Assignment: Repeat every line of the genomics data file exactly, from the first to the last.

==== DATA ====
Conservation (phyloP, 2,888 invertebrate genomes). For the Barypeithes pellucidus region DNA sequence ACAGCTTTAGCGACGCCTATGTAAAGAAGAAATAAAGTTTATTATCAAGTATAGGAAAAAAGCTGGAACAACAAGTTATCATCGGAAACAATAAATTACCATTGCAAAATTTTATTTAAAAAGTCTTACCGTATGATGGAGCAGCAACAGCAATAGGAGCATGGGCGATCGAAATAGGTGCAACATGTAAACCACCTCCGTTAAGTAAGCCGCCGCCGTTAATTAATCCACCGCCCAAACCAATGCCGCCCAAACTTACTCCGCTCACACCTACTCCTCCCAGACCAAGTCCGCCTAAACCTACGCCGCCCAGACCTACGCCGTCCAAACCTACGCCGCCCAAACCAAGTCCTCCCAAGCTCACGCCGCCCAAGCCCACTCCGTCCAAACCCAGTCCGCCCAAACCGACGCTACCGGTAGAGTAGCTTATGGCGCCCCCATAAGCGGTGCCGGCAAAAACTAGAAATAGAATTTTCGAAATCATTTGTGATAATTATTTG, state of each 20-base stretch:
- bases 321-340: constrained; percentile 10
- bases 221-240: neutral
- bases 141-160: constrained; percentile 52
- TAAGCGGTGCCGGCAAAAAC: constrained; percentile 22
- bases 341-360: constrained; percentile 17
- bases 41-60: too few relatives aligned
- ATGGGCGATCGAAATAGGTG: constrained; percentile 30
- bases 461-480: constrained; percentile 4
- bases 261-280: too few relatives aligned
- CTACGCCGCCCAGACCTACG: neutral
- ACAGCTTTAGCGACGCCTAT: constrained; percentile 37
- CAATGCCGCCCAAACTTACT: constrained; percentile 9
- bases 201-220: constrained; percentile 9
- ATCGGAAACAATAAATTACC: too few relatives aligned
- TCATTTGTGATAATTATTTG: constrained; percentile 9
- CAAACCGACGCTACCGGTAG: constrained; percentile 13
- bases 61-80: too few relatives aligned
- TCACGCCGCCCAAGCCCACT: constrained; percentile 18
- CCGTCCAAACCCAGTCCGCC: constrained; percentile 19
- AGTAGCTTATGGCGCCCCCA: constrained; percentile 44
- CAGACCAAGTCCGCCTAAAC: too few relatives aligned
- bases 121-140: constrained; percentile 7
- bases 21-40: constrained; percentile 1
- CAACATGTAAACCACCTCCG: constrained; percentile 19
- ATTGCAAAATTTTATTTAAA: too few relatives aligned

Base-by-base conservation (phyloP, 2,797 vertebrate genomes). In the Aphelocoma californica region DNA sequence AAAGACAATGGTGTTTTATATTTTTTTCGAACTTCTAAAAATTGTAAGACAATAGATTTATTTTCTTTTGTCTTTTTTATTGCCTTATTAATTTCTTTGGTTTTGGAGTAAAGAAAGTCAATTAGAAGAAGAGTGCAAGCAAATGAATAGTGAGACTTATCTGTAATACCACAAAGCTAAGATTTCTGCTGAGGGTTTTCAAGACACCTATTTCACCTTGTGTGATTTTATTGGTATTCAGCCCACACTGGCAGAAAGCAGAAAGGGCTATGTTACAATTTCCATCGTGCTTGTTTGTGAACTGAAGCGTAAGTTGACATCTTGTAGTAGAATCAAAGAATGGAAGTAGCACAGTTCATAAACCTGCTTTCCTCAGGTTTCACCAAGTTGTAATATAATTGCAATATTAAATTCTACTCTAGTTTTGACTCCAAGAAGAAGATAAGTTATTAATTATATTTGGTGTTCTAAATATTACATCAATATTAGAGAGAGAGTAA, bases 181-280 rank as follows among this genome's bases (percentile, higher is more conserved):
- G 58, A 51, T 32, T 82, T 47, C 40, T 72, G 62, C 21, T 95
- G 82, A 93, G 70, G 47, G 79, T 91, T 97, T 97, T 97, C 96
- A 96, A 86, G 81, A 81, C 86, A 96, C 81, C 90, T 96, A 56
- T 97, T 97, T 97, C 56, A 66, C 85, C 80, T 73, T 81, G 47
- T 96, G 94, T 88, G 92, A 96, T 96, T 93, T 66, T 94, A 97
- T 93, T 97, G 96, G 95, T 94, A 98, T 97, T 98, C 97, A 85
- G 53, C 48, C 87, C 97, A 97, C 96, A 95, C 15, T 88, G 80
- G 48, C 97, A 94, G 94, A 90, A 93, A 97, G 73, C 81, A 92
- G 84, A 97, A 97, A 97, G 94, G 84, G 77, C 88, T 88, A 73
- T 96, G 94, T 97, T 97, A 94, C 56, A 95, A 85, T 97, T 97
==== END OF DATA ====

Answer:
Conservation (phyloP, 2,888 invertebrate genomes). For the Barypeithes pellucidus region DNA sequence ACAGCTTTAGCGACGCCTATGTAAAGAAGAAATAAAGTTTATTATCAAGTATAGGAAAAAAGCTGGAACAACAAGTTATCATCGGAAACAATAAATTACCATTGCAAAATTTTATTTAAAAAGTCTTACCGTATGATGGAGCAGCAACAGCAATAGGAGCATGGGCGATCGAAATAGGTGCAACATGTAAACCACCTCCGTTAAGTAAGCCGCCGCCGTTAATTAATCCACCGCCCAAACCAATGCCGCCCAAACTTACTCCGCTCACACCTACTCCTCCCAGACCAAGTCCGCCTAAACCTACGCCGCCCAGACCTACGCCGTCCAAACCTACGCCGCCCAAACCAAGTCCTCCCAAGCTCACGCCGCCCAAGCCCACTCCGTCCAAACCCAGTCCGCCCAAACCGACGCTACCGGTAGAGTAGCTTATGGCGCCCCCATAAGCGGTGCCGGCAAAAACTAGAAATAGAATTTTCGAAATCATTTGTGATAATTATTTG, state of each 20-base stretch:
- bases 321-340: constrained; percentile 10
- bases 221-240: neutral
- bases 141-160: constrained; percentile 52
- TAAGCGGTGCCGGCAAAAAC: constrained; percentile 22
- bases 341-360: constrained; percentile 17
- bases 41-60: too few relatives aligned
- ATGGGCGATCGAAATAGGTG: constrained; percentile 30
- bases 461-480: constrained; percentile 4
- bases 261-280: too few relatives aligned
- CTACGCCGCCCAGACCTACG: neutral
- ACAGCTTTAGCGACGCCTAT: constrained; percentile 37
- CAATGCCGCCCAAACTTACT: constrained; percentile 9
- bases 201-220: constrained; percentile 9
- ATCGGAAACAATAAATTACC: too few relatives aligned
- TCATTTGTGATAATTATTTG: constrained; percentile 9
- CAAACCGACGCTACCGGTAG: constrained; percentile 13
- bases 61-80: too few relatives aligned
- TCACGCCGCCCAAGCCCACT: constrained; percentile 18
- CCGTCCAAACCCAGTCCGCC: constrained; percentile 19
- AGTAGCTTATGGCGCCCCCA: constrained; percentile 44
- CAGACCAAGTCCGCCTAAAC: too few relatives aligned
- bases 121-140: constrained; percentile 7
- bases 21-40: constrained; percentile 1
- CAACATGTAAACCACCTCCG: constrained; percentile 19
- ATTGCAAAATTTTATTTAAA: too few relatives aligned

Base-by-base conservation (phyloP, 2,797 vertebrate genomes). In the Aphelocoma californica region DNA sequence AAAGACAATGGTGTTTTATATTTTTTTCGAACTTCTAAAAATTGTAAGACAATAGATTTATTTTCTTTTGTCTTTTTTATTGCCTTATTAATTTCTTTGGTTTTGGAGTAAAGAAAGTCAATTAGAAGAAGAGTGCAAGCAAATGAATAGTGAGACTTATCTGTAATACCACAAAGCTAAGATTTCTGCTGAGGGTTTTCAAGACACCTATTTCACCTTGTGTGATTTTATTGGTATTCAGCCCACACTGGCAGAAAGCAGAAAGGGCTATGTTACAATTTCCATCGTGCTTGTTTGTGAACTGAAGCGTAAGTTGACATCTTGTAGTAGAATCAAAGAATGGAAGTAGCACAGTTCATAAACCTGCTTTCCTCAGGTTTCACCAAGTTGTAATATAATTGCAATATTAAATTCTACTCTAGTTTTGACTCCAAGAAGAAGATAAGTTATTAATTATATTTGGTGTTCTAAATATTACATCAATATTAGAGAGAGAGTAA, bases 181-280 rank as follows among this genome's bases (percentile, higher is more conserved):
- G 58, A 51, T 32, T 82, T 47, C 40, T 72, G 62, C 21, T 95
- G 82, A 93, G 70, G 47, G 79, T 91, T 97, T 97, T 97, C 96
- A 96, A 86, G 81, A 81, C 86, A 96, C 81, C 90, T 96, A 56
- T 97, T 97, T 97, C 56, A 66, C 85, C 80, T 73, T 81, G 47
- T 96, G 94, T 88, G 92, A 96, T 96, T 93, T 66, T 94, A 97
- T 93, T 97, G 96, G 95, T 94, A 98, T 97, T 98, C 97, A 85
- G 53, C 48, C 87, C 97, A 97, C 96, A 95, C 15, T 88, G 80
- G 48, C 97, A 94, G 94, A 90, A 93, A 97, G 73, C 81, A 92
- G 84, A 97, A 97, A 97, G 94, G 84, G 77, C 88, T 88, A 73
- T 96, G 94, T 97, T 97, A 94, C 56, A 95, A 85, T 97, T 97